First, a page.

Football Coaching Tips - Become A Better Communicator
football coaching tips we can give you involve communication.
You can know everything there is to know about football - the plays, drills, fundamentals, etc. If you can't communicate effectively, though, you're headed for a tough time. When coaching youth football, you need to be skilled at communicating with not only your players, but also their parents, the officials, the fans and other coaches.
Don't worry. This part of our website is going to explore all the football coaching tips you need to improve as a communicator in your football coaching role. Not only to improve how you get messages to others but also how you listen.
One thing to realize regarding communication is that it involves much more than verbal commands. Body language and facial expressions play a huge role when you're communicating with others. Always remember that your actions will leave a longer lasting impression on others than your words will.
Let's dig in to the football coaching tips on how you can more effectively send messages to others while communicating in your youth football efforts.
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Some of the best
Football Coaching Tip #1) Consistency
You need to be consistent with your verbal communication. Don't tell your team something today and then two days from now completely contradict yourself. Don't send your players mixed messages.
An example - One of your players makes a mistake and you say in a sarcastic tone, "That was great". See how negative that's going to sound? Keep your tone consistent with what your words are intending to get across.
Football Coaching Tip #2) Positive Honesty
Nobody likes a crybaby. Remember that. You want to be honest with your team and it must always be in a positive way.
So don't be afraid to correct mistakes. If you try to gloss over them, you'll lose your team's respect. They know when mistakes are made so don't try to ignore them. Just be sure to fix mistakes in a positive way that helps a player see what was done correctly but also feel good about fixing the mistake.
When pointing out a mistake, first say what was good, then say "and if you follow through properly, you'll complete the pass", rather than "but if you follow through properly, you'll complete the pass".
See the difference? Just that little word "and" will help your youth football players "hear" the positive thing you mentioned first. The word "but" will make a lot of people forget the positive remark and focus all their attention solely on the mistake.
Football Coaching Tip #3) Say It In Plain English
Don't speak to your team unclearly. Think through what you want to get across ahead of time and deliver your thoughts in a clear, concise manner. Come right out and say it. Don't go off on tangents and bore your players with unnecessary talk. Get to the point and then get the troops moving.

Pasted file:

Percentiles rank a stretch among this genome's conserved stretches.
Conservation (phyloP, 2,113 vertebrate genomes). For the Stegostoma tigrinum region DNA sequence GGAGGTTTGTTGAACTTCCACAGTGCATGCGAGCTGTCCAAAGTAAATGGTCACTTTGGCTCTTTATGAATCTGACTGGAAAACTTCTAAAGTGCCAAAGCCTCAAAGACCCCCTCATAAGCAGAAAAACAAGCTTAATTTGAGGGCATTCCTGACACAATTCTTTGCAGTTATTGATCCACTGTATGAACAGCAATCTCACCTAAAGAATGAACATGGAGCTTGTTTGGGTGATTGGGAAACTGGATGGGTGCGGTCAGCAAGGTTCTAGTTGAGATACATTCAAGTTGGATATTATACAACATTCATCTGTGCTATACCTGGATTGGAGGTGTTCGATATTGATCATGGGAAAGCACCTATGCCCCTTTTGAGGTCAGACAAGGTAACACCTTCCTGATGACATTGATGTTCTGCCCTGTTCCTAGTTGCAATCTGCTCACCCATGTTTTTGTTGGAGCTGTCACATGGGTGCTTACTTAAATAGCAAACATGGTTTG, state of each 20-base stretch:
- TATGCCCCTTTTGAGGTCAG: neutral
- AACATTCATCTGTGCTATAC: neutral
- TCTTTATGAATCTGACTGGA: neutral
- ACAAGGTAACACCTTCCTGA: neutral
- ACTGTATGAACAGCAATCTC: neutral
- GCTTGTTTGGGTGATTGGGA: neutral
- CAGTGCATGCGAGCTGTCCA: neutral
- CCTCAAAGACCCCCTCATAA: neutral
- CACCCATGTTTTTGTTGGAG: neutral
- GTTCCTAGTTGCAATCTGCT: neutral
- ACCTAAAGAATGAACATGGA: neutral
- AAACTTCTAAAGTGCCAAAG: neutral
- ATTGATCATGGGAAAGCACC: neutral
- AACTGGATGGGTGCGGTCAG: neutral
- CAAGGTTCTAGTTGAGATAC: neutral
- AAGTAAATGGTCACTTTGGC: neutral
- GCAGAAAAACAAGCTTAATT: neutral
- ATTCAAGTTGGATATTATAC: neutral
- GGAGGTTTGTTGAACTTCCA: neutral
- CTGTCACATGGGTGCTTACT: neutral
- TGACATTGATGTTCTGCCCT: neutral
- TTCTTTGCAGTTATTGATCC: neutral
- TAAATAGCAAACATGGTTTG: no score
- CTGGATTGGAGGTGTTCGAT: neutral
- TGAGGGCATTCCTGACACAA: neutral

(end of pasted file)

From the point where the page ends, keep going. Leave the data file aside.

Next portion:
Football Coaching Tip #4) Make Sure You're Understood
Speak in a clean, crisp voice. Be strong in your speech without being too imposing. Don't sound weak and don't mumble. If your voice comes across clear and your team can tell you're excited to be there, they'll tune in.
Also, don't assume that just because you say something once, that all your football players got it. Everyone can hear things slightly differently or miss an important point the first time. So repeat things in a slightly different way so you're not boring, but so that anyone missing it the first time will eventually pick it up.
Football Coaching Tip #5) Facial Expressions
Be aware of how closely anyone, not just football players, will pay attention to what your face is "saying". Don't be a phony and try to hide what you really feel with a serious blank stare or a fake smile. As we've mentioned, be consistent.
Realize, also, that just a simple smile can do wonders for a struggling player or a player unsure of what they're doing. Show them that you're behind them, glad to be with them and there to help. Don't overdo it either, though. Your players will pick up on that, too. As always, be genuine in your youth football coaching efforts.
Football Coaching Tip #6) Body Language
If you're standing on the sideline in a way that shows you are happy to be there and confident, how will your players respond as opposed to you scowling around all hunched over and looking angry? Remember to present body language that represents enthusiasm, class and character.
Body language can also be used in the form of physical contact such as a pat, a handshake or an arm around the shoulder. Stay ethical, of course but physical contact can show your football players the many emotions you feel about them - happiness, concern, affection, approval, etc.
Football Coaching Tip #7) Feedback
Think very carefully about how you provide feedback to your players. How do you think a player will respond if they're scolded for a mistake in front of the team? Wouldn't it be better to talk about some of that stuff one-on-one and make a big deal about what they did right in front of everyone? You bet!
Feedback is an area of communication that can profoundly impact your youth football team. Whether that impact is positive or negative is entirely up to you. Your players need and want to know what you think of how they're playing and how you like their effort and input.